Editors Note: I believe Big Commerce supports Nextag out of the box
Ideally, even if a CSE does accept Google’s product feed format, you should always generate your own targeted product feed so your products get listed in the proper categories.
For example, most CSE’s have their own distinct product taxonomy which may not necessarily translate correctly across different shopping platforms.
My Results With Nextag
When I first started using Nextag back in 2013, I listed every single one of my products online with minimum bids and these were the results I got out of the box.
Not only did Nextag perform much worse than Google Shopping, Bing and pretty much all the other CSEs I tried but I didn’t even make a profit on the listings.
The other thing that I noticed was that the minimum CPCs for Nextag were much higher than the other CSEs I reviewed.
Anyway, I took a closer look at my analytics data for Nextag and something immediately jumped out at me. It turns out that there were several categories of products that I listed that received clicks but zero sales.
While I was getting conversions, the products that did sell were all from a specific category on my shop. So I decided to give Nextag another chance and only listed the products that were selling well. Here’s what I got…
As you can see from the numbers above, the conversion rates and ROI were much better once I stopped listing the non-sellers.
This just goes to show that certain CSEs cater to certain classes of products and that you really need to use your data to determine whether the ROI is worth it.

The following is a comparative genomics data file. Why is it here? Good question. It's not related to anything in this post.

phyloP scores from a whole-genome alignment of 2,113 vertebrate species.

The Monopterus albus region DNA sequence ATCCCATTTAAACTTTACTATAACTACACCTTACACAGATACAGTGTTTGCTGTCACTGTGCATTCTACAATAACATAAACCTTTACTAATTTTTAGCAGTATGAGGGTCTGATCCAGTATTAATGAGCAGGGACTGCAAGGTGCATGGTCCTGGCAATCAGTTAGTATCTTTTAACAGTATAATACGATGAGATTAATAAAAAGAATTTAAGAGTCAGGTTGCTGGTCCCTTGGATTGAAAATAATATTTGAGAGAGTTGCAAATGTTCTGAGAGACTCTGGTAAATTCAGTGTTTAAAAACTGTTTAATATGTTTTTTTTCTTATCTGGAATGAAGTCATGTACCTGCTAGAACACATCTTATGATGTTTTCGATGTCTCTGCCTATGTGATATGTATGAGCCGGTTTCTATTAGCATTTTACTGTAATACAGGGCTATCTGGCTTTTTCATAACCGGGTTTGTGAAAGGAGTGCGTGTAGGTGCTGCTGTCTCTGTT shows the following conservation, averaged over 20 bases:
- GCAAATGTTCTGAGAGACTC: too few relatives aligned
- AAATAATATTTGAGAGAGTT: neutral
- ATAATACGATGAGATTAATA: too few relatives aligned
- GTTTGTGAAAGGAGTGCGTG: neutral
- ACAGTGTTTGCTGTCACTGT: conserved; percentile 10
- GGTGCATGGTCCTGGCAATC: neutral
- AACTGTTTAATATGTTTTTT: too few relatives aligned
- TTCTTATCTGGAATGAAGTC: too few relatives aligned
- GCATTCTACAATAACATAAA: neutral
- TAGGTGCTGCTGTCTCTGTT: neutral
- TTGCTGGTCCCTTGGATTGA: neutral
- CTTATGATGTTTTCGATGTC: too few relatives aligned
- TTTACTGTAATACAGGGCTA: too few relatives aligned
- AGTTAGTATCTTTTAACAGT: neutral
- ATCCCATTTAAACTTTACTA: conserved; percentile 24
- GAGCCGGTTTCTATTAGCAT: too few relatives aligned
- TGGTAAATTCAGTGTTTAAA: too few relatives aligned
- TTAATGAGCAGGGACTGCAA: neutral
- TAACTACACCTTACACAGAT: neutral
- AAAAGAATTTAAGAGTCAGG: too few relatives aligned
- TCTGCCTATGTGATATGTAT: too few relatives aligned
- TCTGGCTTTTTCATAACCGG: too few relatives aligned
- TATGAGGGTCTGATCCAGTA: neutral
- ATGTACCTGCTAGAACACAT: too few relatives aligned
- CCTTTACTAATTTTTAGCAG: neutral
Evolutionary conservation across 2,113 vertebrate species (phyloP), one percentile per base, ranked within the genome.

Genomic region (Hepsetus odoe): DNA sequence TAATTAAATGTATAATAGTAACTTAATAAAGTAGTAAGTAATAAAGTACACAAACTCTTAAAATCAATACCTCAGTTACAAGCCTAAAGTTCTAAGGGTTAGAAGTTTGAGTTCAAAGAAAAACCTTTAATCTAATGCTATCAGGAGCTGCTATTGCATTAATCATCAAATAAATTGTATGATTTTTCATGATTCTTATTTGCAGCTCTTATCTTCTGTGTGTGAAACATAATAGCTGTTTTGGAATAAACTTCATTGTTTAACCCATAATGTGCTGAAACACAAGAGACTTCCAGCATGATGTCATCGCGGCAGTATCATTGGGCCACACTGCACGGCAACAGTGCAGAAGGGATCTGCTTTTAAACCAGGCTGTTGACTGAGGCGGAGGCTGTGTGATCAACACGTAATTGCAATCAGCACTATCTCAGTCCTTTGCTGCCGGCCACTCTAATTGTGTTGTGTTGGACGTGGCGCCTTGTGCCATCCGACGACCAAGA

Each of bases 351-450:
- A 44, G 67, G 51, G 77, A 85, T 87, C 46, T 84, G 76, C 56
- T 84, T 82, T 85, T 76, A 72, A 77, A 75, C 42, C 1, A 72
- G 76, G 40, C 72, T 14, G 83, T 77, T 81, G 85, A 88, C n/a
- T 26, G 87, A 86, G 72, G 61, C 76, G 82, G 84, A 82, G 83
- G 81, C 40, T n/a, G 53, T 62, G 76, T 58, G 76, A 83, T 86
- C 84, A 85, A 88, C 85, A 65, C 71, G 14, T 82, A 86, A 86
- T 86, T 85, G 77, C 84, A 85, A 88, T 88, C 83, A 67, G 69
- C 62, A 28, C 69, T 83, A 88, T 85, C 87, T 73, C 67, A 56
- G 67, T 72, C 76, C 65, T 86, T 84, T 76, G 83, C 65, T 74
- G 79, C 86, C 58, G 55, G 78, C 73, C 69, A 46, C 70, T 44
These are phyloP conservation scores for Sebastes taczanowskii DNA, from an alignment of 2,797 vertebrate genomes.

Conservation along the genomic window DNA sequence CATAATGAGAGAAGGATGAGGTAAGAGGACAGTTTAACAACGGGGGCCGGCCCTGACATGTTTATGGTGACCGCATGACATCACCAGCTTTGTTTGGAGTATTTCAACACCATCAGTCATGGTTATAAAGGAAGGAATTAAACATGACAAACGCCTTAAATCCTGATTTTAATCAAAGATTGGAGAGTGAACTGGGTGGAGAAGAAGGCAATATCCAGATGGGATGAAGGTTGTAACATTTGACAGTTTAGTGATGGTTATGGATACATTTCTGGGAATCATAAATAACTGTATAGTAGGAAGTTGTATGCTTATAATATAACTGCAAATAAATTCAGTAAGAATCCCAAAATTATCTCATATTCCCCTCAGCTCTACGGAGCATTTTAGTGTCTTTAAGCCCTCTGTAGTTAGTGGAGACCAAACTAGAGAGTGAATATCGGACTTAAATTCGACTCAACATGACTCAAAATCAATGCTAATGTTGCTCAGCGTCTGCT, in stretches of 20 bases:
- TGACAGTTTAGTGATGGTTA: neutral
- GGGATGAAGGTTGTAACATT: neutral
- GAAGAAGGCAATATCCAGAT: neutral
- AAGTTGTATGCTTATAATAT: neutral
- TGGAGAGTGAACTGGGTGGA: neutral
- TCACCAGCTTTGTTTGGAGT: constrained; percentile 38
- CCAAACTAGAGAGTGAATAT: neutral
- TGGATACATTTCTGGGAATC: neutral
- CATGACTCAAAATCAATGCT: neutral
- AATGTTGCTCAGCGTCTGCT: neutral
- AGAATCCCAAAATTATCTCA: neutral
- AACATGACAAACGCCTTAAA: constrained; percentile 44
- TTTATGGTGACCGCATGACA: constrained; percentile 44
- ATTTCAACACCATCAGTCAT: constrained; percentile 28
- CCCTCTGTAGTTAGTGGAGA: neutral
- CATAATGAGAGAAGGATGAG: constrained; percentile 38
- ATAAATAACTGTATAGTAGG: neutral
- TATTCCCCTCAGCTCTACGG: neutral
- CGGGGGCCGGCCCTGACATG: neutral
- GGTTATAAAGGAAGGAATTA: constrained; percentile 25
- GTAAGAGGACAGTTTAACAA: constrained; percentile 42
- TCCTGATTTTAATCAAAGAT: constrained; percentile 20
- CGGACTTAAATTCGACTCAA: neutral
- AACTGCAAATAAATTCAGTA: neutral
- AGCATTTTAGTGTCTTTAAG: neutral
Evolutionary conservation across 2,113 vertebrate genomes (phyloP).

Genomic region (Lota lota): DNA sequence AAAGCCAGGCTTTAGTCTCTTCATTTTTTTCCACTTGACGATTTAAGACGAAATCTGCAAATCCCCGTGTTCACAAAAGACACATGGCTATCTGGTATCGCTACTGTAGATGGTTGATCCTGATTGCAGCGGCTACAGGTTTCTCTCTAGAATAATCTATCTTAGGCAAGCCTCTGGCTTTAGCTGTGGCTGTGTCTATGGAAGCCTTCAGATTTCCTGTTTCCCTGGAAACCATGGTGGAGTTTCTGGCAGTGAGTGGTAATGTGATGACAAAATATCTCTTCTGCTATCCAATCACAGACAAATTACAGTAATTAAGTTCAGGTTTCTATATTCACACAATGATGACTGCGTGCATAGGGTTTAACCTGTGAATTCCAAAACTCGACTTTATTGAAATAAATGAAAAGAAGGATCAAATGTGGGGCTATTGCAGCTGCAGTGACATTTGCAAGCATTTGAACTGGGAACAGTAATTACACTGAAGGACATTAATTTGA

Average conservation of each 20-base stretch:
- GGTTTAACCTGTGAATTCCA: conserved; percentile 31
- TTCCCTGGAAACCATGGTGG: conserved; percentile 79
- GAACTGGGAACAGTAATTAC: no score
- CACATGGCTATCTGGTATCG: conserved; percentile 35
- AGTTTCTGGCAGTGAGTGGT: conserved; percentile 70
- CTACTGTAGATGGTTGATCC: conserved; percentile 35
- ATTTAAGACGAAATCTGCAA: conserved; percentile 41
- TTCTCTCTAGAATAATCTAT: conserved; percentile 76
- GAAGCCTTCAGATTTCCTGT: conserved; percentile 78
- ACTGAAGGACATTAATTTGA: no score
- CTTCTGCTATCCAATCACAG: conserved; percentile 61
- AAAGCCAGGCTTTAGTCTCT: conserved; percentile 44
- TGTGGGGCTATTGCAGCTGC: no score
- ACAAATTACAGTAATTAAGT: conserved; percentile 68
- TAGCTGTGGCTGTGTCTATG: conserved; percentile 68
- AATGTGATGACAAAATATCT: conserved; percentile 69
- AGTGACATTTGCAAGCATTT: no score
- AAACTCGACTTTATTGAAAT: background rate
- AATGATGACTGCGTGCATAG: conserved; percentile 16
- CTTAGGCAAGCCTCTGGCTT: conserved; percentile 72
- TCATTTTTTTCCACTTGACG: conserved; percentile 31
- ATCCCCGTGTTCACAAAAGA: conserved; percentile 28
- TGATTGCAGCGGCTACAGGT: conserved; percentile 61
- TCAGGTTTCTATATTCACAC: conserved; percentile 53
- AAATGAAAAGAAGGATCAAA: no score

Why I No Longer Use Nextag
I ran Nextag ads profitably until 2016 when I ran into some major issues with click fraud. All of sudden I was getting a flood of clicks out of nowhere that were not converting after being really happy with the platform in the past.
When I tried to debug the problem, I discovered that bots were randomly clicking on links and I was getting charged for them. When I complained to their support, they told me there were no anomalies.
Now I could have spent a lot of time collecting more proof and trying to get my money back but ultimately, I opted to stop using them altogether. A while ago, I tried running Nextag ads again, but the conversion numbers haven’t been the same.
For historical purposes, here are my lifetime conversion rates with Nextag before they tanked.
My Review Of Shopping.com
Shopping.com is also one of those CSE’s that consistently ranks in the top 5. They are owned by Ebay and as a result, their listings can sometimes be seen below Ebay auctions which helps with your products’ visibility.
In terms of implementation, the setup and navigation is fairly intuitive and I had no problems getting everything setup properly.
Once again, I had to create my own feed from scratch. If your cart doesn’t support a Shopping.com feed out of the box, you’ll need to get someone to code it up.
My Results With Shopping.com
When I first started using Shopping.com in 2013, I listed all of my products with the minimum CPCs and my numbers were fairly decent out of the box.
And for several years I was impressed with Shopping.com’s performance. Out of all of the CSEs not named Google and Bing, Shopping.com sent a lot more traffic (Over an order of magnitude more than Nextag).